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RiverViews, Winter 2023

Newsletter
Two workers aligning a large sewer pipe being lowered into a hole by a crane.
RiverViews is a newsletter from the Bureau of Environmental Services — your sewer and stormwater services provider.
Published
In this article

Investing in Building a Healthier and More Resilient Portland

The miles of pipes, pump stations, and treatment facilities that make up our sanitary sewer and stormwater system are usually buried out of sight and out of mind for most Portlanders. But even though our system is largely hidden from view, the reliable and safe service it provides is essential. It protects public health and the environment, promotes economic development, and supports community and climate resiliency.

This year, Environmental Services will invest $649 million* to operate, maintain, and repair the infrastructure that carries and treats Portland’s sewage and stormwater. Large portions of the system were built more than a century ago. Investing in upgrades and repairs today helps us continue to fulfill state and federal environmental requirements while meeting the needs of our growing population and changing climate.

Learn more about the investments we are making today for Portland’s future. You might be surprised.

*Value is based on the fiscal year 2022-23 budget

Investments we are making in Portland

Past, Present, and Future Investments

Thanks to the Big Pipe Project and other past Environmental Services investments in water quality, the Willamette River is cleaner than it’s been in decades. The ratepayer-funded Big Pipe Project took 20 years and $1.4 billion to build. The nationally recognized project reduced combined sewer overflows to the Willamette River by 94 percent and to the Columbia Slough by 99 percent. What was once a neglected waterway treated like an open sewer, the river is now an asset for present and future Portlanders to enjoy.

Learn more about the Big Pipe Project.

Several kayakers paddling in the Columbia Slough with many trees along the bank.
The Big Pipe Project and other improvements have significantly improved the water quality of the Willamette River and the Columbia Slough.

Climate Solutions

Portlanders are already experiencing record-breaking heat, more frequent floods, and other extreme weather. Environmental Services is investing in projects and programs that help make Portland more resilient and livable in a changing climate. We use a network of engineered and natural assets, including many acres of wetlands and miles of streams, to reduce flooding, improve water quality, increase urban nature, and provide valuable wildlife habitat.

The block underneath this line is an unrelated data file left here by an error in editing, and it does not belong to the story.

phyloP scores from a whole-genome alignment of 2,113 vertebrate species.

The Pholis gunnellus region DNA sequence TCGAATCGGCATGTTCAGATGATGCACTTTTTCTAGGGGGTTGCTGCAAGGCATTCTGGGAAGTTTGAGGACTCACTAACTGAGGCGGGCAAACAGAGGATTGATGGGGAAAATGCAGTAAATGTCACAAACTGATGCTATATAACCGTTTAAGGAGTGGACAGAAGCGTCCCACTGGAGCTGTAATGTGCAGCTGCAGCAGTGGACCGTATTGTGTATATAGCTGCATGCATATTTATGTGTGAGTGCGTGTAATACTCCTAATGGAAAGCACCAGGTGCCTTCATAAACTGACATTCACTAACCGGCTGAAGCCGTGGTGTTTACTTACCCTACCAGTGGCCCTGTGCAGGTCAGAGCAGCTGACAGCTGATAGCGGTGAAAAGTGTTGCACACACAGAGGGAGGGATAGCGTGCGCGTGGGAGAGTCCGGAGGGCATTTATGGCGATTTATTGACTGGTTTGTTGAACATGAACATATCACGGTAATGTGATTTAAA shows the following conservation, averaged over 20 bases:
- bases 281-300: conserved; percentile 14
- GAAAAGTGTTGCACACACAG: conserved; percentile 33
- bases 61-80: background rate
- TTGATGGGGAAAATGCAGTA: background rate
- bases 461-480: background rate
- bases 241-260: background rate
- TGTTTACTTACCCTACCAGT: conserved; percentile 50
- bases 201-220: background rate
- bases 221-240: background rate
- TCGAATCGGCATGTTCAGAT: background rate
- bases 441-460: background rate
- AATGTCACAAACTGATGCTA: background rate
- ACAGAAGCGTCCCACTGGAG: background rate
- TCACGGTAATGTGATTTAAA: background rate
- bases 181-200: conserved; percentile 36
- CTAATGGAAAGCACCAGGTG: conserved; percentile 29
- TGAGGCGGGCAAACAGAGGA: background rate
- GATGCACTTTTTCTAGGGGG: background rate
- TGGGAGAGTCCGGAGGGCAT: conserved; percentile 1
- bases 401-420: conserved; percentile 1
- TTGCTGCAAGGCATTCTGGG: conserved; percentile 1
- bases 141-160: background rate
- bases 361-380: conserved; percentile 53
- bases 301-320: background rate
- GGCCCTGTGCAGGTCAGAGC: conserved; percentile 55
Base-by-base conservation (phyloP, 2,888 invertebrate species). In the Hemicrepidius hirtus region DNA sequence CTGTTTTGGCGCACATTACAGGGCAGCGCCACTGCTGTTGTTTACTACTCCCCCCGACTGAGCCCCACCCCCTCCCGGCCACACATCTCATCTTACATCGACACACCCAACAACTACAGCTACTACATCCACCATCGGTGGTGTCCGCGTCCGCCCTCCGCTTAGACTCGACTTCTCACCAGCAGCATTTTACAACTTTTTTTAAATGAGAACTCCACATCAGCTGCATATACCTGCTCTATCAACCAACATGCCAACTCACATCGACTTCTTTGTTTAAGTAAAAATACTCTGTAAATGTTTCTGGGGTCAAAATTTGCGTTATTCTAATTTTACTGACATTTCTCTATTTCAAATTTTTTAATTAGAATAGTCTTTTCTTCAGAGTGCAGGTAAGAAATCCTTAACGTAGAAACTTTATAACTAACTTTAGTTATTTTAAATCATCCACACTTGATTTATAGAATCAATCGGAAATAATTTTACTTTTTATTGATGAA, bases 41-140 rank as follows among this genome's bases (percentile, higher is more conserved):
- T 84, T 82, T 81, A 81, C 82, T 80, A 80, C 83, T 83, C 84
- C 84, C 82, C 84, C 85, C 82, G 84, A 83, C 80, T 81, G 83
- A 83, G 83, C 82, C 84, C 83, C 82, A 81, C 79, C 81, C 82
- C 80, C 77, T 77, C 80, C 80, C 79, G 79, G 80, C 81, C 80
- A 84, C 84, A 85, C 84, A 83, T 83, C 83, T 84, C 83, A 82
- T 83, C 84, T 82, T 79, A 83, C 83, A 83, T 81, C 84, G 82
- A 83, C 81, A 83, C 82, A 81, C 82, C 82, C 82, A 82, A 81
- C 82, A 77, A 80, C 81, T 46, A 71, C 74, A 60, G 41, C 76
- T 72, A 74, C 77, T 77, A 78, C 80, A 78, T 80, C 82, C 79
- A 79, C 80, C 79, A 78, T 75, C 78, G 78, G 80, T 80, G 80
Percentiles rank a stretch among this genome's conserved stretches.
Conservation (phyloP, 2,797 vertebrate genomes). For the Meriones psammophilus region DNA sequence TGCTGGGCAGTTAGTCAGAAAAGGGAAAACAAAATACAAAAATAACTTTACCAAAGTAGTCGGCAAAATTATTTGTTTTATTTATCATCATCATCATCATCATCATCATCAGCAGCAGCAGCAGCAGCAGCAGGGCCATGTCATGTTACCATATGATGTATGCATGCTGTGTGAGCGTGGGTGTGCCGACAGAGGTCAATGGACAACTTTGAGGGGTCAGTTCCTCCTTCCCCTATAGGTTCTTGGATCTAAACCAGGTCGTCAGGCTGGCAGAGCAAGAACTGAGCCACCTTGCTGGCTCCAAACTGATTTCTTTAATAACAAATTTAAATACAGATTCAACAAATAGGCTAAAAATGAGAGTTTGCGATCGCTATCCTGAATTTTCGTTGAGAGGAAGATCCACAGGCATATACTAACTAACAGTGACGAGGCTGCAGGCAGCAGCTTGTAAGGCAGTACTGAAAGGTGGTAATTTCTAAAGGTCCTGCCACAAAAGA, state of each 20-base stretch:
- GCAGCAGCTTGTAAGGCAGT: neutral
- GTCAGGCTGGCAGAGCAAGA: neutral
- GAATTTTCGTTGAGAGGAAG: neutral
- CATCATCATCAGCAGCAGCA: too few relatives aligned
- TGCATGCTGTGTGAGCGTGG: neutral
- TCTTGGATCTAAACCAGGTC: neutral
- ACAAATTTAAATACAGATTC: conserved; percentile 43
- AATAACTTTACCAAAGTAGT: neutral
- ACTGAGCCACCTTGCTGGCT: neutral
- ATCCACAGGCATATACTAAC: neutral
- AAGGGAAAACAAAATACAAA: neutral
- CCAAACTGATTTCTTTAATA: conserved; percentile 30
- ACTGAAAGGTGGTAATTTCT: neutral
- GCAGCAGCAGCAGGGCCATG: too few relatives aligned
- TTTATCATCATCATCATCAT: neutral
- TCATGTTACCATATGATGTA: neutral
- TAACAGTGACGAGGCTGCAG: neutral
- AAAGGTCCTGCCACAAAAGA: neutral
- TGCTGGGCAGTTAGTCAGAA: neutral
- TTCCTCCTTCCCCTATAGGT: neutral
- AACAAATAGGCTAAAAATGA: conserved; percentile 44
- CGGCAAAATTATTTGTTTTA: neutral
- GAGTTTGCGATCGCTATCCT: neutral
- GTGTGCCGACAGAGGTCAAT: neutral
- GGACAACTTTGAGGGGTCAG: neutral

Currently, we are designing the West Lents Floodplain Restoration Project, which will restore about 16 acres along Johnson Creek and reconnect the creek to one of its historic floodplains. Floodplains slow and store floodwaters during heavy precipitation and recharge groundwater during drought. Both may become more frequent in the future due to climate change.

Learn more about watershed restoration.

A stream bank lined with dense vegetation and fallen logs.
Watershed restoration leads to cleaner water, builds community resiliency, and makes Portland healthier and more livable for people, fish, and wildlife.

Upgrades and Repairs

More than one-third of Portland’s 2,500 miles of sewer pipes are 80 years old or older. The Downtown and Old Town neighborhoods rely on some of the oldest pipes. If they were to collapse, the consequences would be catastrophic for these neighborhoods and businesses that support our local economy.

The Downtown-Old Town Sewer Repair Program is a multi-year and multi-million-dollar investment to repair the aging sewer system serving the heart of Portland. These projects are just some of the many we are working on across the city to replace or repair aging infrastructure.

Vintage photo of workers constructing a sewer in a Downtown Portland street in the early 1900's.
In Downtown-Old Town, many pipes in use were constructed over a hundred years ago, with some as far back as the mid-1800s.

Future Workforce

Investing in workforce diversity and development increases our capacity to better serve Portlanders. One way we are doing this is by building programs that increase the number of women and people of color in apprenticeships, workforce, and subcontracting roles in the Secondary Treatment Expansion Program—the largest investment in the Columbia Boulevard Wastewater Treatment Plan in 50 years.

We are also investing in our future workforce. Clean Rivers Education offers free classroom and in-the-field science education programs for kindergarten through college students. Students learn about stormwater management, wastewater treatment, watershed health, the causes and effects of water pollution, and what they can do to protect rivers and streams. Clean Rivers Education strives to prepare the next generation of leaders and teaches students about science, technology, engineering, and math-related careers.

If you are a teacher or parent who would like to bring Clean Rivers Education activities to your Portland classroom, contact Megan Hanson at megan.hanson@portlandoregon.gov to learn more.

Four young students looking into a small pool of water in a local stream.

Enter to win a tour of the City’s main wastewater treatment plant 

Ever wonder what happens after the flush? Enter to win a tour of the City’s main wastewater treatment plant and see for yourself. 

Submit an entry.

Who are we?

We are a team of more than 600 people that plan, design, construct, monitor, operate, and maintain the pipes, pumps, and treatment plants that collect and recover resources from wastewater and stormwater. We reduce and prevent pollution, enforce regulations, manage stormwater, and protect and restore natural areas and urban waterways.